Back Gas

Posted on 21. Jan, 2004 by Greg Mossfeldt in Gear

Back gas

by Sean Stevenson

Right and left post, as discussed below, refer to the diver's perspective while wearing the gear.

The long hose is the primary, and the second stage in your mouth is the one which is donated.

This accomplishes a few things:

1) This eliminates the possibility of donating a gas which is not appropriate for the current depth

2) This ensures that the diver in need of gas gets a fully functional second stage. By switching to your own backup, you are in a much better frame of mind to respond appropriately to a fouled, flooded or malfunctioning second stage, closed valve, etc., than is the out-of-gas diver

3) This ensures consistency in donation procedure, permitting this to become a conditioned action. Donation procedure in this case is identical, regardless of whether you are breathing back gas, stages or decompression gases.

4) This accomodates a diver who, under the influence of "tunnel vision" from an incipient state of panic, is apt to grab the first source of gas that is immediately apparent: the working reg in your mouth. In this case, the troubled diver obtains the long hose immediately, allowing you the requisite distance to immediately restore control to the situation.

5) This encourages preemptive action by permitting the long hose reg to be offered to another diver at the slightest indication of a possible problem, since it is trivial to do so and then, if the situation does not actually require donation, to revert to breathing this reg. Conversely, restowing elsewhere on the diver a long hose which is offered for donation but not needed may be any combination of time consuming, inconvenient, or difficult, if this regulator and hose are not immediately accessable and deployable as it is when breathing it. Consequently, a diver may be less apt to have this reg available to his buddy at the slightest indication of an impending problem. In consideration of the above (primary on long hose, primary as donated reg), this regulator is fed from the right post for the following reasons:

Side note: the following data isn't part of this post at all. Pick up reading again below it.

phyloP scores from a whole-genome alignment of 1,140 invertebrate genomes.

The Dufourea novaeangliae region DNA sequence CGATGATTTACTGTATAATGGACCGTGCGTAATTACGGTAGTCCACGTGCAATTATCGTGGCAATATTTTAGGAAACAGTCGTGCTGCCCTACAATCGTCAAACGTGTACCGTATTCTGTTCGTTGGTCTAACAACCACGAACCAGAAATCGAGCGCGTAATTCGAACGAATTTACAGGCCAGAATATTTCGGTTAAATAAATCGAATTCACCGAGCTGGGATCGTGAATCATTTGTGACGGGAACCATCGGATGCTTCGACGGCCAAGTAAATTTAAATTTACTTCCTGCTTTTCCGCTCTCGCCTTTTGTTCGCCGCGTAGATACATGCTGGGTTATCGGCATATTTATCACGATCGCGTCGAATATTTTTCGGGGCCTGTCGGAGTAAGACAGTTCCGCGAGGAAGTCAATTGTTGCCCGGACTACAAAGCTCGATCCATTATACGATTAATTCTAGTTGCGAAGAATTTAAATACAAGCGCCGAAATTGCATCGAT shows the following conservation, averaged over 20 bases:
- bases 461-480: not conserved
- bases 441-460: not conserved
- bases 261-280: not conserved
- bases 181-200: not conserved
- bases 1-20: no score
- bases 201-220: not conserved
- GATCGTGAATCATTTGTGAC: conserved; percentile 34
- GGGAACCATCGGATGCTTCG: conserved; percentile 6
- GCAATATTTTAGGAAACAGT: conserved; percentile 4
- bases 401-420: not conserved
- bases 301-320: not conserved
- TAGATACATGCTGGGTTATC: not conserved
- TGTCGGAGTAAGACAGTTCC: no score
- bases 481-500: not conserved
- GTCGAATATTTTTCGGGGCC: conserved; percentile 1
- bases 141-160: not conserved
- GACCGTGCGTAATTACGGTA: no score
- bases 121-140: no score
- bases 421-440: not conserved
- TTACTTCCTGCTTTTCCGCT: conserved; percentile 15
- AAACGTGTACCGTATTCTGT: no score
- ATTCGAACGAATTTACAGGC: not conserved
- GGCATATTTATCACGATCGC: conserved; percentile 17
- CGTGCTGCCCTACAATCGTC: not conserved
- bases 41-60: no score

1) If this hose were fed from the left post, this would introduce the possibility of inadvertently rolling this valve closed due to contact with an overhead, cutting off the flow of gas to the donated regulator without indication. Sharing gas while negotiating a restriction in single-file (the purpose of the long hose) precludes having this hose on the left post, since doing so could be potentially fatal to the diver on the donated reg in this situation. Conversely, if the long hose is fed from the right post (and backup reg from the left), an inadvertent left post roll-off would be immediately noticed by the donating diver, who can re-open the valve, or if that is not possible, begin breathing from the BC inflator (tertiary backup - on right post) by depressing both the inflate and dump buttons simultaneously.

2) While not as important a reason as the preceeding comment, the primary reg on the long hose feeds naturally down from this post, across the front of the diver's body, behind the neck and into the second stage, as most standard second stages feed from the right side. Running this hose from the left post would necessitate an abrupt change in direction or tight bend in the hose to accomplish the same thing.

In consideration of the above (primary reg on right post), the LP inflator hose is also fed from this post for the following reasons: